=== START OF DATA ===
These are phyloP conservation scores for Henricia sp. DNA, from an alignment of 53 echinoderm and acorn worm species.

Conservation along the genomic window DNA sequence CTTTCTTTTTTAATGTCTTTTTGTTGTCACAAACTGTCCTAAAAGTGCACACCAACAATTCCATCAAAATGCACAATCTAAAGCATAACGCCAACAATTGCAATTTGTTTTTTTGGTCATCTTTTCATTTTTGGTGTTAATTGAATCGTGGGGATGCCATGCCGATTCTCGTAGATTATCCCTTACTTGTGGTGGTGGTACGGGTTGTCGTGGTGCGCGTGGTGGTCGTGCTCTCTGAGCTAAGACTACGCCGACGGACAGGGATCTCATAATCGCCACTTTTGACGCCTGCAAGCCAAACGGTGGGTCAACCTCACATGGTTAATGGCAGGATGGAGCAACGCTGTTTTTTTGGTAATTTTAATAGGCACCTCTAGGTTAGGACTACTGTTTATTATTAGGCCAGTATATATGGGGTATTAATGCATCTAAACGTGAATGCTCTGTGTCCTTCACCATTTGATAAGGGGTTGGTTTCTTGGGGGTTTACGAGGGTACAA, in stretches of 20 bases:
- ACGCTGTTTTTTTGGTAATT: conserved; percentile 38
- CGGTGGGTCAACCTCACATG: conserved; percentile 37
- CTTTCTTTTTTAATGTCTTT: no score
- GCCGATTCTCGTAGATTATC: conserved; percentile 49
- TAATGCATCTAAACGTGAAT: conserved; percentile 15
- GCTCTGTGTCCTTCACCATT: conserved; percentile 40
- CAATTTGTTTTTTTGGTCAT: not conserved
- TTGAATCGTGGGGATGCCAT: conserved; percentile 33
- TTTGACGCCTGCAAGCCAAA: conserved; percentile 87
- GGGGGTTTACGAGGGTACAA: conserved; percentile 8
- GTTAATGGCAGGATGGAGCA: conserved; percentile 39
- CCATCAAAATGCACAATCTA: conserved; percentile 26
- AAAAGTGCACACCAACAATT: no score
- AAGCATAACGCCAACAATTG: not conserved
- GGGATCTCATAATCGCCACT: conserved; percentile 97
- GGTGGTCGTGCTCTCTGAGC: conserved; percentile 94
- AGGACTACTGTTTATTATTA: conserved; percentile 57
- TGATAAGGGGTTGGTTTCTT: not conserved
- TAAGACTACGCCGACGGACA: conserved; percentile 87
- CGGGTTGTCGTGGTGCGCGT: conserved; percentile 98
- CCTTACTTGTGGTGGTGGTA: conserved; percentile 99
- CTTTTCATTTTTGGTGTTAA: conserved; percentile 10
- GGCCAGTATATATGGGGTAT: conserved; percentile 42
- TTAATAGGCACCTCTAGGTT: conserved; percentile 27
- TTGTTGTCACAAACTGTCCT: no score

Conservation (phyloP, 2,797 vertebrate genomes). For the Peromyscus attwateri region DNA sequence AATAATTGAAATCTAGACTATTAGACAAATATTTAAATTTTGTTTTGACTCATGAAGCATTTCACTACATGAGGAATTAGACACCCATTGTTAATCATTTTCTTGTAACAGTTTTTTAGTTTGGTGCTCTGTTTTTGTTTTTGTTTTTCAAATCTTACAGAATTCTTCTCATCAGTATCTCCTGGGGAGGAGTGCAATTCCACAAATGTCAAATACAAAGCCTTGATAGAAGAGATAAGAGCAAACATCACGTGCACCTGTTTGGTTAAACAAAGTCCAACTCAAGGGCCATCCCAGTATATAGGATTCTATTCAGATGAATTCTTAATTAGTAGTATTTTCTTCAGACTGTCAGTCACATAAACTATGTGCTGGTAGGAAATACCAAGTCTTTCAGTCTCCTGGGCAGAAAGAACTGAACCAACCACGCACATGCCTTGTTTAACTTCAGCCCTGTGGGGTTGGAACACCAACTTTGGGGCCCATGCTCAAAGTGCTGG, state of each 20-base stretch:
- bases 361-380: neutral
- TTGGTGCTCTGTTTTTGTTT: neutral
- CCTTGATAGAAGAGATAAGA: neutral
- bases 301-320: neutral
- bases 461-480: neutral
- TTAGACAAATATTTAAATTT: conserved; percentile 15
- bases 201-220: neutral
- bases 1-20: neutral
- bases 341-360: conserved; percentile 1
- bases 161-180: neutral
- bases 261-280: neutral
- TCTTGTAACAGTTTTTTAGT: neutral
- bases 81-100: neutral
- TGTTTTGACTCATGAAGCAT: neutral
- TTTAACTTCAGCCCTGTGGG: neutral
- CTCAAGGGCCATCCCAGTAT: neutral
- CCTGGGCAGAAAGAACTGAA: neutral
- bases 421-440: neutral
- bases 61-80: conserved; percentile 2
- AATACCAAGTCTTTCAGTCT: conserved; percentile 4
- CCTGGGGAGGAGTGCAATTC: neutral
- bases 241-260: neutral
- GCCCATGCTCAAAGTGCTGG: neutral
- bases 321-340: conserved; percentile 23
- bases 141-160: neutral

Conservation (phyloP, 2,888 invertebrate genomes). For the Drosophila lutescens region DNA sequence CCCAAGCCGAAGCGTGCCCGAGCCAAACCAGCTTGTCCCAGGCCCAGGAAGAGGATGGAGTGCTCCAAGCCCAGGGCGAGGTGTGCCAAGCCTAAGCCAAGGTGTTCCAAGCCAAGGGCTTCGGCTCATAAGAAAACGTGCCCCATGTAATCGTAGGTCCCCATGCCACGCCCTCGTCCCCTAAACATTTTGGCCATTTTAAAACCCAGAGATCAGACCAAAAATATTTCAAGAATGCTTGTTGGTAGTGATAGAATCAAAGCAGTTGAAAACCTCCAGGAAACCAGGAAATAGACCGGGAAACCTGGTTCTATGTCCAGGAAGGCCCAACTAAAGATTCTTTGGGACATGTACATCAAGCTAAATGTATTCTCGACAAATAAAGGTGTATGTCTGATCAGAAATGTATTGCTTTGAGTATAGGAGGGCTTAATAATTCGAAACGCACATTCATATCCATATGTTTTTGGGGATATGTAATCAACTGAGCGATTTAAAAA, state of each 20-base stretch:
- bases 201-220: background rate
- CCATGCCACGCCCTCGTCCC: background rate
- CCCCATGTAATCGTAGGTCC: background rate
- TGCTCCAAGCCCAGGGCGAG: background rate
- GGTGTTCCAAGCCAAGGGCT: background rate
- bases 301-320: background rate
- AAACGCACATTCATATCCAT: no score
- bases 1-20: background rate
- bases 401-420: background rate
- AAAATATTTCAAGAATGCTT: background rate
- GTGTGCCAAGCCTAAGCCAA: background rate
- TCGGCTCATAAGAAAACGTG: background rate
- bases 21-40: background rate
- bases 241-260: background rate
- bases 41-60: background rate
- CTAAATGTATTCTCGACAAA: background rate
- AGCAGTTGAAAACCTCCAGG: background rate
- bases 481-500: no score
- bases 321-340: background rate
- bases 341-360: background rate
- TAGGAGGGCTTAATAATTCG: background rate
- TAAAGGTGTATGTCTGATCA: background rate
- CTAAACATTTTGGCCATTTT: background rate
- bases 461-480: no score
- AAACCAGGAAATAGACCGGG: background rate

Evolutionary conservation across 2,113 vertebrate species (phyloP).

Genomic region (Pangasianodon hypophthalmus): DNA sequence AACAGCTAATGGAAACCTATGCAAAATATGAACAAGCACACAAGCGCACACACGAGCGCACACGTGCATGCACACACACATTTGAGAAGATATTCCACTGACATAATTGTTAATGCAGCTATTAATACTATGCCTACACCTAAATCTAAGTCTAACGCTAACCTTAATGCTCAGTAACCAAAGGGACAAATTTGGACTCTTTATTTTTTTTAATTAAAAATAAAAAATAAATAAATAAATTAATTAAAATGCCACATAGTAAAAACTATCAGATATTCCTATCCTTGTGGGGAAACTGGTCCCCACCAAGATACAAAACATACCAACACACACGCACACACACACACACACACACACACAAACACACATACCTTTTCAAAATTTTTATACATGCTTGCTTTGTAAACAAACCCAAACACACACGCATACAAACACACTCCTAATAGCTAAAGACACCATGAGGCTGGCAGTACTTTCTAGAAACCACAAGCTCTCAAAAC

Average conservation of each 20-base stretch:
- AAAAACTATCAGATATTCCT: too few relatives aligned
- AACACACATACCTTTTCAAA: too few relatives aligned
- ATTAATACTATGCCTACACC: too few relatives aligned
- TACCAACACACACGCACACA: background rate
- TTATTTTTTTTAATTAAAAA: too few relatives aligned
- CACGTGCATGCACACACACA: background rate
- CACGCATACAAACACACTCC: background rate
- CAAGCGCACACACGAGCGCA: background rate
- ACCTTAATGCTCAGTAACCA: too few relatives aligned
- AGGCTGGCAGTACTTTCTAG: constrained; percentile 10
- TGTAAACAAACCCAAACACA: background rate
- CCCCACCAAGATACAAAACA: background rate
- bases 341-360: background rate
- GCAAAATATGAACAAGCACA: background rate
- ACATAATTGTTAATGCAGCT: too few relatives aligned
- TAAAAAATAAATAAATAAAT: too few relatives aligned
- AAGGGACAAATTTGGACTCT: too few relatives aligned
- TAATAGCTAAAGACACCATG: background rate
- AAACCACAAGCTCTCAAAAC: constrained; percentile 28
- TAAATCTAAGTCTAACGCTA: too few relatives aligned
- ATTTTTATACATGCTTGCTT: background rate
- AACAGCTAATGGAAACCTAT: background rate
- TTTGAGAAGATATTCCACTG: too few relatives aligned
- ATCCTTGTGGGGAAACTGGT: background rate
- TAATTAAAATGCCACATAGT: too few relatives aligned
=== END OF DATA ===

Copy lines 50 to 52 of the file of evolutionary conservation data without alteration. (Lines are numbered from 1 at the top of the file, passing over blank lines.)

- bases 241-260: neutral
- GCCCATGCTCAAAGTGCTGG: neutral
- bases 321-340: conserved; percentile 23